To enlighten visitors about the relatively unknown and unappreciated contribution of the 1.1 million African-Americans who served in the U.S. military in World War II. More than a collection and display of objects, the museum is a center for ongoing teaching and research on this broad subject.
Located along the famous Cherry Tree Walk on the Western edge of the Tidal Basin near the National Mall, this is a memorial not only to FDR, but also to the era he represents. The memorial traces twelve years of American History through a sequence of four outdoor rooms-each one devoted to one of FDR's terms of office. Sculptures inspired by photographs depict the 32nd President: A 10-foot statue shows him in a wheeled chair; a bas-relief depicts him riding in a car during his first inaugural. At the very beginning of the memorial in a prologue room there is a statue with FDR seated in a wheelchair much like the one he actually used.
From 1950 to 1953, the United States joined with United Nations forces in Korea to take a stand against what was deemed a threat to democratic nations worldwide. At war's end, a million and a half American veterans returned to a peacetime world of families, homes, and jobs - and to a country long reluctant to view the Korean War as something to memorialize. But to the men and women who served, the Korean War could never be a forgotten war.
...from World War II to Iraqi Freedom, at one of America's finest military parks. Here at Battleship Memorial Park you'll walk the decks of a mighty battleship. Go below in a World War II submarine. View cockpits of combat aircraft. You'll also see tanks, a Vietnam River Patrol Boat, and a plane like the one flown by the Tuskegee Airmen.
Located in the Finger Lakes region, the Wings of Eagles Discovery Center is home to an Aeronca L3 Grasshopper, a Stearman Kaydet, a Grumman TBM Avenger, a Bell UH-1C Huey chopper, a Douglas B-26B (Invader), and many more famous aircraft: some airworthy, some on display.
Founded over 50 years ago, Old Rhinebeck Aerodrome is a unique aviation museum. It houses some 40 WWI aircraft in the museum, in addition to dozens of antique autos and motorcycles. They actually fly 6 to 10 antique aircraft every Saturday and Sunday between June and October. Including 3 Fokkers; 1 or 2 Sopwiths; the last flying 1909 Bleriot (serial #56) in the USA, if not the world; a Caudron; 2 or 3 Curtiss (which includes a Pusher); 1 or 2 DeHavillands; 1 or 2 Great Lakes; a Hanroit; 1 or 2 Nieuports; 1 or 2 Spads; and 1 or 2 New Standards.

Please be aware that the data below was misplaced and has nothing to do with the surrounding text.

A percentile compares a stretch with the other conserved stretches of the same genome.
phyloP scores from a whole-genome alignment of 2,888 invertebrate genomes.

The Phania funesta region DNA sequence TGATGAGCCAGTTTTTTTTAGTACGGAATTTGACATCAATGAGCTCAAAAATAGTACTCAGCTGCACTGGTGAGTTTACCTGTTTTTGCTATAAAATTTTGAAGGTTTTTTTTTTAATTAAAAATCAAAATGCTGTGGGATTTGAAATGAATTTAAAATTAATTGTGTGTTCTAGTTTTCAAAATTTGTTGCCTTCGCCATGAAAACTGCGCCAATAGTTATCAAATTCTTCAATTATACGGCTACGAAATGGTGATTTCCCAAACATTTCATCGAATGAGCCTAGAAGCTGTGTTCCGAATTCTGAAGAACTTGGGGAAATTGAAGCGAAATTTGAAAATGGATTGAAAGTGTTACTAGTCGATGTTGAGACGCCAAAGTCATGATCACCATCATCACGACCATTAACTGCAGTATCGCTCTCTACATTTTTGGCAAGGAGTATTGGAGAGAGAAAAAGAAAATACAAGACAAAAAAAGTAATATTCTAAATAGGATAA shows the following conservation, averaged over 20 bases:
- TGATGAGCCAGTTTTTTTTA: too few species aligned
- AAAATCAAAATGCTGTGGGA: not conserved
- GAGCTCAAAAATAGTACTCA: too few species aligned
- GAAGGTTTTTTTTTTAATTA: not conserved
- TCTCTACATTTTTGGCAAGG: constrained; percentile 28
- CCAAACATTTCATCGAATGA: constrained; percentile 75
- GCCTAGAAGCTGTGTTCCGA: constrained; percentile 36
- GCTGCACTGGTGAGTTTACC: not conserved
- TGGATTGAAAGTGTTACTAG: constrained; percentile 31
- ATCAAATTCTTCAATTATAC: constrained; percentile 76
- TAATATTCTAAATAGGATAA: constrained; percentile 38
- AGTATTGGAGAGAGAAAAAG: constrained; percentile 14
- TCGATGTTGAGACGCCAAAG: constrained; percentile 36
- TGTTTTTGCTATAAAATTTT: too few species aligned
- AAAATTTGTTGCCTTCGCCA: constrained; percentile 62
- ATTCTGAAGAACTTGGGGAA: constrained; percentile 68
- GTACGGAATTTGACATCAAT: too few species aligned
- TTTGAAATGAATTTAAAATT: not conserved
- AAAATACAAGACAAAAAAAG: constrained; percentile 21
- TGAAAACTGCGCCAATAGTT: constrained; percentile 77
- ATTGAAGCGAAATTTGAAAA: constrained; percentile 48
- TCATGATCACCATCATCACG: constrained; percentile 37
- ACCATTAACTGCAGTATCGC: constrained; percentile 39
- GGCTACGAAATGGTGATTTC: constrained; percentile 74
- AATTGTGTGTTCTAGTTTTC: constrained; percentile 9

The Normandy American Cemetery and Memorial in France is located on the site of the temporary American St. Laurent Cemetery, established by the U.S. First Army on June 8, 1944 and the first American cemetery on European soil in World War II.
The cemetery site, at the north end of its ½ mile access road, covers 172.5 acres and contains the graves of 9,387 of our military dead, most of whom lost their lives in the D-Day landings and ensuing operations. On the Walls of the Missing in a semicircular garden on the east side of the memorial are inscribed 1,557 names. Rosettes mark the names of those since recovered and identified.
One million visitors came to the Anne Frank House in 2007. Despite some renovations, the core of the museum, the Secret Annex, has remained in authentic condition.
The visitors to the museum often leave a reaction. A 48-year old woman writes: 'I visited the Anne Frank House for the first time with a Jewish friend who had not been before either. It was quite an experience for both of us. We were dumb-founded. Each in our own way.'
All over the world, Auschwitz has become a symbol of terror, genocide, and the Holocaust. It was established by the Nazis in 1940, in the suburbs of Oswiecim, a Polish city that was annexed to the Third Reich by the Nazis. Its name was changed to Auschwitz, which also became the name of Konzentrationslager Auschwitz.